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Tuna Salad Sandwich
Serve this classic Tuna Salad Sandwich with potato chips and a pickle spear..sometimes “simple” can taste so good! Tuna sandwiches have been around since the first cans of tuna were stacked on grocery store shelves so many years ago. The popularity of canned tuna grew during World War II when money was tight and a families food budget needed to be stretched as far as possible.
A Few Tuna Facts
Tuna [TOO-nuh] Found in temperate marine waters throughout the world, tuna is a member of the mackerel family. It’s probably the most popular fish used for canning today. There are numerous varieties of tuna, the best known being albacore, bluefin, yellowfin and bonito. All tunas have a distinctively rich-flavored flesh that is moderate to high in fat, firmly textured, flaky and tender.
Types of Tuna
Albacore~ The high-fat albacore tuna weighs in the 10 to 60 pound range, has the lightest flesh, white with a hint of pink, and is the only tuna that can be called “white.” It’s mild flavor and prized white flesh make it the most expensive canned tuna.
Yellowfin~ The yellowfin tunas, also called ahi, are usually larger than albacore tunas, reaching up to 300 pounds. Their flesh is pale pink, it must be called “light,” with a flavor slightly stronger that that of the albacore.
Bluefin~ Among the largest tunas are the bluefin, which can weigh over 1,000 pounds. Young bluefins have a lighter flesh and are less strongly flavored, but as they grow into adulthood, their flesh turns dark red and their flavor becomes more pronounced.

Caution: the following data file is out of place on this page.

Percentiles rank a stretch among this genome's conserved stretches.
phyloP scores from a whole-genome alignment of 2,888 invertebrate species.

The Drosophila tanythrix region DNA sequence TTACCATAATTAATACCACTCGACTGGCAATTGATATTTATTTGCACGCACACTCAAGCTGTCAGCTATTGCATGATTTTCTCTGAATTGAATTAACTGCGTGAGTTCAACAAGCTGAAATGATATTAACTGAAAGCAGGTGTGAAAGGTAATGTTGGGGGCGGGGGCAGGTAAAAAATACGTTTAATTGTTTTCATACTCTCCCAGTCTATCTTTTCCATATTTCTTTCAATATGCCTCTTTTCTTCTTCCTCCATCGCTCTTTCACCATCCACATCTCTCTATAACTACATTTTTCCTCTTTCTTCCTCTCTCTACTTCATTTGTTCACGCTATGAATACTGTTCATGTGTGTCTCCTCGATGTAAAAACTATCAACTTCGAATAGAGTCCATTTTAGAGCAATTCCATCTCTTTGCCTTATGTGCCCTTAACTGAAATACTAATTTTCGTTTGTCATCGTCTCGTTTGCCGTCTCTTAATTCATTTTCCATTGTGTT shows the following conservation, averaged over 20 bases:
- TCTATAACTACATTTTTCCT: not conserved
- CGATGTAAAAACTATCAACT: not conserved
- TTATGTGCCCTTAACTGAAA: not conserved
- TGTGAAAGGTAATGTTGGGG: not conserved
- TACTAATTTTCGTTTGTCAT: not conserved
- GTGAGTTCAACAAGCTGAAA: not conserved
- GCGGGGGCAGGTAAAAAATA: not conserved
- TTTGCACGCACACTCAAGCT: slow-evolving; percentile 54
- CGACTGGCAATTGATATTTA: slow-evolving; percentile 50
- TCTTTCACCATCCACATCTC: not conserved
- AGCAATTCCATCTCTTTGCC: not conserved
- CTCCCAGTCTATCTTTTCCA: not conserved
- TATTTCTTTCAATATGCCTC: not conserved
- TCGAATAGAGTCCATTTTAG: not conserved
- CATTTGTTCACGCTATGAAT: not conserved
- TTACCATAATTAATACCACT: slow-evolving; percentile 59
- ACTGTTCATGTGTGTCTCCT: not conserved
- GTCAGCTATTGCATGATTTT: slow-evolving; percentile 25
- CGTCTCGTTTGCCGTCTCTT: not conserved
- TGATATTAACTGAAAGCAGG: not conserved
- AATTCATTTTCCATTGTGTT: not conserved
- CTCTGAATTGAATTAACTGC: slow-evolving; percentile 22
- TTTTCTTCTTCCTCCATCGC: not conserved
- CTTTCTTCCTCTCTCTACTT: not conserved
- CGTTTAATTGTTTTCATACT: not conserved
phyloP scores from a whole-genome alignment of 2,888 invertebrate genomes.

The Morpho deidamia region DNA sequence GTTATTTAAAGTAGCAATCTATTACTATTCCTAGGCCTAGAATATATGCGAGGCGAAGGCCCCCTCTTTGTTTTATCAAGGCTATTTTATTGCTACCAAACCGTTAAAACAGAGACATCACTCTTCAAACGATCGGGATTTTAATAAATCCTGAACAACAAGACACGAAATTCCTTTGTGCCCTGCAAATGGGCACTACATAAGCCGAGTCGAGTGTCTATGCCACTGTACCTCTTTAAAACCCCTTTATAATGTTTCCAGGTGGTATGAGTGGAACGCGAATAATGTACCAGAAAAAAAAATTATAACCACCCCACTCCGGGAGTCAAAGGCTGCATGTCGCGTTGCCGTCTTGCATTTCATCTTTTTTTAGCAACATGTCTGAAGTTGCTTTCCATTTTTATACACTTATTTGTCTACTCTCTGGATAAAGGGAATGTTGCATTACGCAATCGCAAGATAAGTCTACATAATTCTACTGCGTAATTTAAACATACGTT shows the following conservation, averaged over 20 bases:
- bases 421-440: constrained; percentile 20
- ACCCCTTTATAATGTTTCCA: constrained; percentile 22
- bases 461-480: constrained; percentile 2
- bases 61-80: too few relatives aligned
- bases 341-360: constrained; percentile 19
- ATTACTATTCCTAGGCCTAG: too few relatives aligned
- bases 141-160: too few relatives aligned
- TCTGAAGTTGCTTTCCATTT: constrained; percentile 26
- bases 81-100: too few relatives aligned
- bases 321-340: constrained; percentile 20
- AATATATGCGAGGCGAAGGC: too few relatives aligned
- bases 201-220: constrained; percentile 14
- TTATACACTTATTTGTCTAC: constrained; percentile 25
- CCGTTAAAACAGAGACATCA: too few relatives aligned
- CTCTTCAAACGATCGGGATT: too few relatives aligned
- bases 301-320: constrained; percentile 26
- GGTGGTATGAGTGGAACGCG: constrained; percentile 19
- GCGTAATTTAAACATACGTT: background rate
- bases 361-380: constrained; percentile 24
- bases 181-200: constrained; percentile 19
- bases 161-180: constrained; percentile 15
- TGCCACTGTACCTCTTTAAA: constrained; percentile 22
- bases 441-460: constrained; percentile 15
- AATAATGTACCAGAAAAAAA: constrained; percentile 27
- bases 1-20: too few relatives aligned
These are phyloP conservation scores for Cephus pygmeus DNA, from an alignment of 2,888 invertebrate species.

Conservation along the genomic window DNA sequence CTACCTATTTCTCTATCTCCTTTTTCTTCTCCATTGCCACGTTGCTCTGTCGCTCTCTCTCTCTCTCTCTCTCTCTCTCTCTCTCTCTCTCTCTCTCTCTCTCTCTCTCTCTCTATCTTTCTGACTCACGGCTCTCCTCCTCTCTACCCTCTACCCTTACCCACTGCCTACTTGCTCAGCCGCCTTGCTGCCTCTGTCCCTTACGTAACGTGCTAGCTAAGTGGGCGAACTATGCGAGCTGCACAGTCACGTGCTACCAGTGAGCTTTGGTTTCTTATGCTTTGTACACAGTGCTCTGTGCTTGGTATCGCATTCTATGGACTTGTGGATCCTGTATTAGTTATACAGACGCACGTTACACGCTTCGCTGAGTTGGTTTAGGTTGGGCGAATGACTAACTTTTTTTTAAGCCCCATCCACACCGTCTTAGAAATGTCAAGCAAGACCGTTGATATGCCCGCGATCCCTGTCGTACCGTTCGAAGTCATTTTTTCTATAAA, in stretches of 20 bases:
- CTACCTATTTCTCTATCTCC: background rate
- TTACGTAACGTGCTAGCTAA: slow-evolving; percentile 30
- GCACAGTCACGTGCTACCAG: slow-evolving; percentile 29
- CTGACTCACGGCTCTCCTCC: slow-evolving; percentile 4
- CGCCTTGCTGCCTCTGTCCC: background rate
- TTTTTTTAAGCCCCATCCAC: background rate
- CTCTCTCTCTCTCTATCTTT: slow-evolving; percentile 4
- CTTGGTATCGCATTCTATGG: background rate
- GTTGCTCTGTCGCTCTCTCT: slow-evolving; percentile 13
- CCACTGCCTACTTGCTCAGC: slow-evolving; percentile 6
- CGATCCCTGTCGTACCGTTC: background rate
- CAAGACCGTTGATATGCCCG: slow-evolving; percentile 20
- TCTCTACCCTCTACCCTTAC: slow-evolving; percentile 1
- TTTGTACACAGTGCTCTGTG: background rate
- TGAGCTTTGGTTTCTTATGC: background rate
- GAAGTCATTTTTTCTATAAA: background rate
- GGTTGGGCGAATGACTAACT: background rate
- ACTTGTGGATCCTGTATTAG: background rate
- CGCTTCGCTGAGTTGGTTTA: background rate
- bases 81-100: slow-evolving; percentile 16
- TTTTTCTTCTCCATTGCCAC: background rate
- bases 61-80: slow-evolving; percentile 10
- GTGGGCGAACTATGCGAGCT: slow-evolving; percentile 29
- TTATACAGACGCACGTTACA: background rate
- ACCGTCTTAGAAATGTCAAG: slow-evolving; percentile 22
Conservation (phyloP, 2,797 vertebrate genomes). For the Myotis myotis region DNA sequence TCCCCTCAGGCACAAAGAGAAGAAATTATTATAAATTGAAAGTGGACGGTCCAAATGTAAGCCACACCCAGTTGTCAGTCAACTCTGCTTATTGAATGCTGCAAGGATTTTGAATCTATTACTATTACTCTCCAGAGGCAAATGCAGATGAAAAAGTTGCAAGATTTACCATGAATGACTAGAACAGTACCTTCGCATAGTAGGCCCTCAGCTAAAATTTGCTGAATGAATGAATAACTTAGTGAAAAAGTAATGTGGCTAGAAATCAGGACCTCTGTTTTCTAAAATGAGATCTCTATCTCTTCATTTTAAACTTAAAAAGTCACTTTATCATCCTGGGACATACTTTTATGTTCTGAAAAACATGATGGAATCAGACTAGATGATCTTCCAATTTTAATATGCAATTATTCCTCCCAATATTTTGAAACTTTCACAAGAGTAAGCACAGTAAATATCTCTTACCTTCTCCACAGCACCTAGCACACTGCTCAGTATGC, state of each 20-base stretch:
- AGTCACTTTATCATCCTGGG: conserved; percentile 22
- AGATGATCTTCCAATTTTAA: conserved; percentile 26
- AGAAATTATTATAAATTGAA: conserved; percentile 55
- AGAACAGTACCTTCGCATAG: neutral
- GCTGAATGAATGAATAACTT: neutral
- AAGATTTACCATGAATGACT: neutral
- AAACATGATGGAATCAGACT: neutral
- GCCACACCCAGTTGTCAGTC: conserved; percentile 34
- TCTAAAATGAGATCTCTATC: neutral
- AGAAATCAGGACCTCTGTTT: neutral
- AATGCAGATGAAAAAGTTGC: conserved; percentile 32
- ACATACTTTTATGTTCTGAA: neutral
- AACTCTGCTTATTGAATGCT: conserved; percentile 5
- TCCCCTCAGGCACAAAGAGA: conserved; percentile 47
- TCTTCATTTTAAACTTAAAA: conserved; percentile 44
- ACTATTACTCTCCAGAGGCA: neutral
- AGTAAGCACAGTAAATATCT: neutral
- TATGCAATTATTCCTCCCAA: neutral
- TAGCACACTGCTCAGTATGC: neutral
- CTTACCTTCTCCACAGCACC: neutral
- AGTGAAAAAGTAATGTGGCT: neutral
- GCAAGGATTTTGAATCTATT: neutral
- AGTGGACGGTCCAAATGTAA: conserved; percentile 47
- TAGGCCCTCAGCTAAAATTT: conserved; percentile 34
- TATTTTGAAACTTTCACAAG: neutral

Bonitos~ The small bonitos rarely exceed 25 pounds. They range from moderate to high-fat and are the most strongly flavored of all tunas. Many Japanese dishes use dried bonito, called katsuobushi.
Skipjack~ Skipjack tunas, also known as Arctic bonito, Oceanic bonito, Watermelon and in Hawaii, Aku get their name because they seem to “skip” out of the water. They can weigh up to 40 pounds but are typically range from 6 to 8 pounds. Skipjack flesh is similar to yellowfin tuna.
Depending on the variety, fresh tuna is available seasonally, generally starting in late spring and continuing into early fall. Frozen tuna is available year-round and is sold in both steaks and fillets. Tuna can be cooked by almost any method including baking, broiling, grilling, and frying.
Canned tuna is precooked and is sold as albacore or white meat and light meat. It comes in three grades. The best being solid or fancy (large pieces), followed by chunk (smaller pieces) and flaked or grated (bits and pieces). Canned tuna is packed in either water or oil.
- 1 (6 oz) can
tuna in oil, drained
- 2 to 4 tablespoons
- salt and pepper,
- 1 tablespoon each
diced onion, celery and dill pickle
- white bread
toasted and buttered
- Combine all ingredients in a medium bowl.
- Spread tuna mixture on buttered toast.